Welcome to 'Beyond the Secret Garden'.

I originally wrote this story almost two years ago and this is a rewrite of the original. The original story 'My Secret' was written in the first person, whereas 'Beyond' is written in the third person. The reason for this rewrite was so I could write from the perspective of different characters - which I was not able to do from the first person. Hopefully, this flows much better as a story now.

A few of you may notice spelling/grammar errors in this story - some chapters were posted in a bit of a hurry, so please don't hesitate to point these errors out to me when you come across them! of course, you're also entitled to tell me what you like about the story as well (smiles cheekily.)

Happy reading!

xx Elyzia

Chapter 1

Choking back sobs, the young woman pelted down the shady gravel path, tears streaking down her blotchy face.

Long golden hair streamed out from her head as she ran – she had not had the time to tie it back, nor even the inclination. Her muddy boots beat out an even rhythm on the gravel as she ran, her feet taking her to the one place where she knew she would find the peace that she craved.

Twilight had caused the path to become dimly lit and shrouded in shadow, but she knew it well. She had walked down it nearly every day for the past six years.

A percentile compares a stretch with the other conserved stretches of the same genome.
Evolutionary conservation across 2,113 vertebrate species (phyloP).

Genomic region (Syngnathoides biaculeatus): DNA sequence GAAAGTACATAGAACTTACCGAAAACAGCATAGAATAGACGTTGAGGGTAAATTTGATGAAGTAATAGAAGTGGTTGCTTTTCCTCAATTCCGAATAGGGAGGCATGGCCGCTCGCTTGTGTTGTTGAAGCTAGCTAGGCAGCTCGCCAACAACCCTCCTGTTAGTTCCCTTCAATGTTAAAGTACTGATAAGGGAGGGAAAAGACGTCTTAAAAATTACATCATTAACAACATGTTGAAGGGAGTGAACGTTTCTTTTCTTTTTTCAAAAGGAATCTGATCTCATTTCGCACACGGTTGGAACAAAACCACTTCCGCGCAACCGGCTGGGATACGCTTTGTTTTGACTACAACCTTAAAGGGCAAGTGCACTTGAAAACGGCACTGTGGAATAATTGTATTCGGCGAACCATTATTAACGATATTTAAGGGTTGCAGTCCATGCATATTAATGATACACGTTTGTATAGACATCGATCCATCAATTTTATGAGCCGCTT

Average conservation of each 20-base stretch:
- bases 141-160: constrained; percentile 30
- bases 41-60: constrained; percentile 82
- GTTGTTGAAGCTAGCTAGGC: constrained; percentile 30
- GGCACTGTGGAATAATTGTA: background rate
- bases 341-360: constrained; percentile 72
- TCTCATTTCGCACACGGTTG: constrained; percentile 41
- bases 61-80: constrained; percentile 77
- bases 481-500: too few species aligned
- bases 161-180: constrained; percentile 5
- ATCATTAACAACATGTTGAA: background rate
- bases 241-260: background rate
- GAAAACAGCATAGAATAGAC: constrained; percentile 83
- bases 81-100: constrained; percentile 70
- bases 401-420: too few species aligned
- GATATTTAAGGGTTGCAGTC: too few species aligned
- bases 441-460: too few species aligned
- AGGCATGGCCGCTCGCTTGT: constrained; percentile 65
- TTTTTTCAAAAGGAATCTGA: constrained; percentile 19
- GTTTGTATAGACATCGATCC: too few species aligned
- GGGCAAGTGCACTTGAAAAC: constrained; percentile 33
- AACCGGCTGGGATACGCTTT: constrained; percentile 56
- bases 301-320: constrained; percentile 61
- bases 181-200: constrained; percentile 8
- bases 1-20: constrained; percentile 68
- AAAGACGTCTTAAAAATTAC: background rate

As she ran, she flew past many exits coming off the path, through tall brick walls covered in ivy, which loomed ominously like sentries. She could have told anyone where these led to – to the kitchen gardens mainly – however, she was in search of something few would have noticed. She stopped halfway down the path, next to what appeared to be just another wall thick with ivy. Reaching through the strands, with the ease of practice she felt her fingertips trace over the familiar pattern of a lock. With trembling fingers, she then removed a well-worn key fastened to a silver chain around her neck, and took a deep breath, closing her eyes slightly, before inserting it into the lock.

'Where has that girl gone?' Mrs Medlock's voice thundered through the manor. 'I want her found at once.'

The housekeeper stormed into the servant's quarters, where most of the servants were finishing dinner. At the sound of her voice, all gossip ceased, the maids standing to attention. It was well known that when Mrs Medlock, senior housekeeper got her wick up, it was best to do as little as possible to provoke her.

A young man, seated in the corner of the room, turned his head up sharply, at the old housekeeper's words. He had a pretty good idea of who 'that girl' was and where she would be. Quietly, he eased himself off the low bench, and made his way towards the back door of the kitchen.

The Secret Garden had, primarily, been her discovery. Now, more than ever, she felt she needed the sanctuary that the garden had always provided. The young woman took one last, nervous glance over her shoulder, making sure that no one was following her, before entering through the ivy walls.

Once inside, she ran to the far corner, stopping where an old oak tree rose up next to the wall. Her fingers grasped the worn rope of the swing, which hung from one of its branches. She stood silently, willing her breathing to still. Her heart thudded in her chest, her mind reeling. Her fingers clutched the rope as if for support, and her mind turned, once again, to the previous events of the evening.